The Bagby children went to school three months each fall and three months each spring.  Bessie’s first teacher was named Sarah Anna Yates, and a tragedy of her early life occurred when the teacher’s daughter was dragged to death by a pony.  During another term, it was necessary for Bessie and the other children to stay all night in the schoolhouse during the blizzardfo1888.  Bessie’s father was afraid the teacher, Ike Gannon might let the children start home so he set out on foot with food, crawling on his hands and knees a good part of the way.  He fond the children and teacher at the school and sat up all night with the teacher to keep fires burning while the children slept on the benches. 

There was always thought of Indians and sight of them was quite frequent.  Bessie often saw them passing the house on their monthly trips to the Cheyenne Agency for rations, sometimes as many as seventy-five wagons in a row with squaws, papooses, and dogs in the back.  They often stopped to get warm and to trade trinkets for food.

One night when Bessie’s mother was home alone with the family, she was awakened by a great commotion outside the house. The doors and windows were rattled.  Grunting sounds.  All she could think of was the Indians were outside and she spent the night standing with the gun half-cocked ready to shoot at any moment.  In the gray dawn she was able to make out the _____ of the neighbor’s pigs rooting about the place.

Fort Sully was twelve miles from the Bagby home and the family heard the cannon fired at sunrise and sunset.  Farmers exchanged their butter, eggs, chickens, etc., for rice, beans, and green coffee to be roasted at home.  Girls of the community were glad when the soldiers came to the _____ dances, bringing the orchestra and a number of good dancers, but the girl’s country beaus, of course, did not care for this competition.

Bessie Bagby started teaching school at the age of 17 on a permit, taught the spring and fall terms between 1896 and the spring of 1902 in nearly all the schools in the west end of Sully County.  She earned from $28 to $35 per month and was able to save enough money to buy an old hotel building in the village of Okobojo, in a neighboring township and had it moved to land her father had bought at this time in East Grandview Township, to be used as a home for the large family.  She paid $150 for the eight-room, two-story building and $100 to have it moved up the Okobojo hill.  It took 24 horses to pull it mounted on wagons.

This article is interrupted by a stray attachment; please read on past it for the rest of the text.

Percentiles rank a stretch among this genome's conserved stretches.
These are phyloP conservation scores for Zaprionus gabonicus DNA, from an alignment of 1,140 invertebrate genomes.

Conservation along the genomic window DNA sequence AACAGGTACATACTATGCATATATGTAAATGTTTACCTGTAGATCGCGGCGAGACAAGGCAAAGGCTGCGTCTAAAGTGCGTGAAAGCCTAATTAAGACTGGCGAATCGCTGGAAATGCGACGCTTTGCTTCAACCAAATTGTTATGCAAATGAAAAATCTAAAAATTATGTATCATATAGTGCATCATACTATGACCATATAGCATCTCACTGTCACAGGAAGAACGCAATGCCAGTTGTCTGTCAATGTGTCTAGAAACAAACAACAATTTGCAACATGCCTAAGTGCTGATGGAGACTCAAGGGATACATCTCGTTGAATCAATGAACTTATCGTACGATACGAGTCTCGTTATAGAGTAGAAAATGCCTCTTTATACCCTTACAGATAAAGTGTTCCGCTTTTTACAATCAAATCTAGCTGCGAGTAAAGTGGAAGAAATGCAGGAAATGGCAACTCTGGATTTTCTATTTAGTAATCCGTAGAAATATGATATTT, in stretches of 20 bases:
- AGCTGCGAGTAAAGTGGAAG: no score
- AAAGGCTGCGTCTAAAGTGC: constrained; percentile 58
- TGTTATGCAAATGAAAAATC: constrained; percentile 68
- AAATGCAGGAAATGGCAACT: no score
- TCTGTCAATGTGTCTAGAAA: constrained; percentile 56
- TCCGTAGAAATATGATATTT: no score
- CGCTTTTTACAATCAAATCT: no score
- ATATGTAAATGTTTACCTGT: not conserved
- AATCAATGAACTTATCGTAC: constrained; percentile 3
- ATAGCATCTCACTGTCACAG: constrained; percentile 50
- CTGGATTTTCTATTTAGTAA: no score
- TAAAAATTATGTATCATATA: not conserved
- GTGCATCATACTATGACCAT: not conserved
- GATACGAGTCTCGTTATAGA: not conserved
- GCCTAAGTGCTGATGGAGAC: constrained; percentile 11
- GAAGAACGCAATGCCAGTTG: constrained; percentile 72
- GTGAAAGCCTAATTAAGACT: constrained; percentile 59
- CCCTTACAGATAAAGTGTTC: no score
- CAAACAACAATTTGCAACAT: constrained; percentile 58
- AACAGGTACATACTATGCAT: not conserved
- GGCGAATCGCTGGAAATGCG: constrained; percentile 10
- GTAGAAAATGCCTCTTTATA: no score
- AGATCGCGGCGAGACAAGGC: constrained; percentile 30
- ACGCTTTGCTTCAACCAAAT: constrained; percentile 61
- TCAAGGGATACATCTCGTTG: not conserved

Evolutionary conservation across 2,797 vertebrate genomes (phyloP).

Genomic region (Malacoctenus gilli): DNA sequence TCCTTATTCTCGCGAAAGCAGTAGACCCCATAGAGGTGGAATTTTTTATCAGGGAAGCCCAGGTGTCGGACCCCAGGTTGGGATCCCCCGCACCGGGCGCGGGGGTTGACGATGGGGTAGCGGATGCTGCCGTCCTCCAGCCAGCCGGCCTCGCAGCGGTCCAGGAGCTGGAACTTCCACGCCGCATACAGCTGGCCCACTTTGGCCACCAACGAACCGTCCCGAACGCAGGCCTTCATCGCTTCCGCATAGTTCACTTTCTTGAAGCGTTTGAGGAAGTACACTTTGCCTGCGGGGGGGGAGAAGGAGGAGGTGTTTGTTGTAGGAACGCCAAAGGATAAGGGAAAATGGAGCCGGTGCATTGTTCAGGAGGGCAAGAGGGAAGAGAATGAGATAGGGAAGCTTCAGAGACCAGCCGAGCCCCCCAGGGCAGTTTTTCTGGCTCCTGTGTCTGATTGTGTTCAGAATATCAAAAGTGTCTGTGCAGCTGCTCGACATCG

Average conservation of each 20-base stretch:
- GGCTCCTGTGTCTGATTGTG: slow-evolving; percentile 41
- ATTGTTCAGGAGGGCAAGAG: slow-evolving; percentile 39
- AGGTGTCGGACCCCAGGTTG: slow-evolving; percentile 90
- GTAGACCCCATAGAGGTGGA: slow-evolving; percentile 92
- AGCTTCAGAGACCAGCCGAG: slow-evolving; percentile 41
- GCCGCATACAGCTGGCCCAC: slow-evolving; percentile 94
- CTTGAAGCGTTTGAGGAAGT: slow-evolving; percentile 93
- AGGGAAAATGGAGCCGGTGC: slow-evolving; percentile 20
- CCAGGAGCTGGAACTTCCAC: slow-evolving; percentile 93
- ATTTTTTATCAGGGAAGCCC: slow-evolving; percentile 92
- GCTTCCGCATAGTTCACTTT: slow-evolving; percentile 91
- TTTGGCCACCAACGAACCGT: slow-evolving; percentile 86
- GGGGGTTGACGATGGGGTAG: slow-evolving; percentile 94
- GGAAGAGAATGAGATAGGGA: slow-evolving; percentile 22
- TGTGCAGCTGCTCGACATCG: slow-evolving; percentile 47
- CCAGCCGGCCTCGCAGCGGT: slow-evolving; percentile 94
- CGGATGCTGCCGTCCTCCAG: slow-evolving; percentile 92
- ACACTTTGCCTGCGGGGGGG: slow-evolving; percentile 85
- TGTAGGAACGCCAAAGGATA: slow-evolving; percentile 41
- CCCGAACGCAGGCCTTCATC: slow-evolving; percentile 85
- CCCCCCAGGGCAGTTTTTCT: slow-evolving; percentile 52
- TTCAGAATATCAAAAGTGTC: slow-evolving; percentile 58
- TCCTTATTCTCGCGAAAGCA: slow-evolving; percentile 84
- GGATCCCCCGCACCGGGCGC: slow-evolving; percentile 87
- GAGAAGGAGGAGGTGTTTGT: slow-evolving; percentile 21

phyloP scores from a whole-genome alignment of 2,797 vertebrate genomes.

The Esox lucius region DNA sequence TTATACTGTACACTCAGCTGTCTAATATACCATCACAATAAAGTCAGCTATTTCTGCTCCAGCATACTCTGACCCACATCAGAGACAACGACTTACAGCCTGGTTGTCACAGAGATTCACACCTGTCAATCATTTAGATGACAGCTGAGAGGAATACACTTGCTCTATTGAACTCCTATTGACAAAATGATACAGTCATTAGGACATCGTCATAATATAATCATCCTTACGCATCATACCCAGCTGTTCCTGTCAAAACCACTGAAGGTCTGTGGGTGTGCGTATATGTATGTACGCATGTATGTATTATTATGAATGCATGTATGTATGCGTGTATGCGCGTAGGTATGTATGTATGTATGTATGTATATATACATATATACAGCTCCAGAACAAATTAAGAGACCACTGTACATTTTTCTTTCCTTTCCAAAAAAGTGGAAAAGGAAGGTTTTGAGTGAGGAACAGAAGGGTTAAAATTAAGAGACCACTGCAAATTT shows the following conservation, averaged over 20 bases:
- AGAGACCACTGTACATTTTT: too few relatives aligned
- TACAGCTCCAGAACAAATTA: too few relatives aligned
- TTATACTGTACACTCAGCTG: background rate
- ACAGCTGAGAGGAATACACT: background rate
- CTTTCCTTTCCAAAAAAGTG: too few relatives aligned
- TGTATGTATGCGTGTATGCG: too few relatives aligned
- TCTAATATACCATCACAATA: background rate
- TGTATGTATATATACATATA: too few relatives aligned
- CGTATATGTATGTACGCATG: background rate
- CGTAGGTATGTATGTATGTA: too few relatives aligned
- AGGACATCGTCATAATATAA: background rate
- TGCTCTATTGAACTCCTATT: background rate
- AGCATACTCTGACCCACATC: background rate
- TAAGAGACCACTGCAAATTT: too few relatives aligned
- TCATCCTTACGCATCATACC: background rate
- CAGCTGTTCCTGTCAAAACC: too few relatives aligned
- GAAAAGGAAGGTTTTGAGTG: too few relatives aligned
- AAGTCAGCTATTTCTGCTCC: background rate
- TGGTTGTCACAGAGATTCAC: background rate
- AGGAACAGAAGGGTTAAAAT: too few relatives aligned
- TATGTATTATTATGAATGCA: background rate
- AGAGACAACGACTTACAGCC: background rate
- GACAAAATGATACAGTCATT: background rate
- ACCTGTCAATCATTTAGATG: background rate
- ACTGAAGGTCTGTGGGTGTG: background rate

By this time, there were 13 children in the family.  The Bagby’s gave names beginning with R to all the boys:  Ralph, Robert, Roy, Roscoe, Raymond, Rolland and Randolph. The girls wee all given names beginning with B:  Bessie, Blanche, Bertha, Beulah, Bettina and Bernice. 

At the age of 19 Bessie visited her grandparents in Kentucky, and they were amazed to find that she did not talk or act like a savage, having lived so long in the Indian country.  On this trip she, also visited her old teacher, Mrs. Yates, who had taken up metaphysics and lived in Cincinnati.  She took Bessie on a trip to the Pan American Exposition in Buffalo, N. Y. and to Niagara Falls.  It happened to be at the time of Pres. McKinley’s assassination and the train on which they were tiding stopped (as all trains in the U. S. did for one minute while the martyred President was lowered into the grave.  In the city of Buffalo, she was shown the spot where he had been shot.  Bessie felt herself to be very much the cosmopolite when she returned from this trip and she spent long hours telling her brothers and sisters of the wonders she had seen.

When Fort Sully was abandoned in 1894, the farmers bought the buildings and other equipment at low prices and moved them to their farms.  (Some of these old buildings, built for military purposes are still to be seen on Western Sully County farms).  A farewell Thanksgiving dance was held in the hospital building at the fort before it was moved to the ranch of Dr. Mann.  A blizzard came up that evening and the merry-makers were unable to get home for three days.  They ate all the food the caretaker had, which was inadequate for so many marooned young people, and were ravenously hungry by the time the storm ended and they could make their way home.  As for the building – Dan Adams moved it, some time later, with fifty horses up the river hills.

After teaching for seven years Bessie Bagby married George Lumley, Jr. in 1902.  George W. Sr. had come to Dakota Territory in 1877 with his parents who helped settle the town of Armour and had moved to Little Bend in 1896.  He owned a cattle ranch on the Missouri below Pierre and also one at Spring Creek.  He bought the Little Bend in 1896 and stoked it with Hereford cattle.  His sons, Geo. Jr., Harry and Robert worked with him. Little Bend was an ideal ranch, almost completely surrounded by the river with fertile soil for hay and alfalfa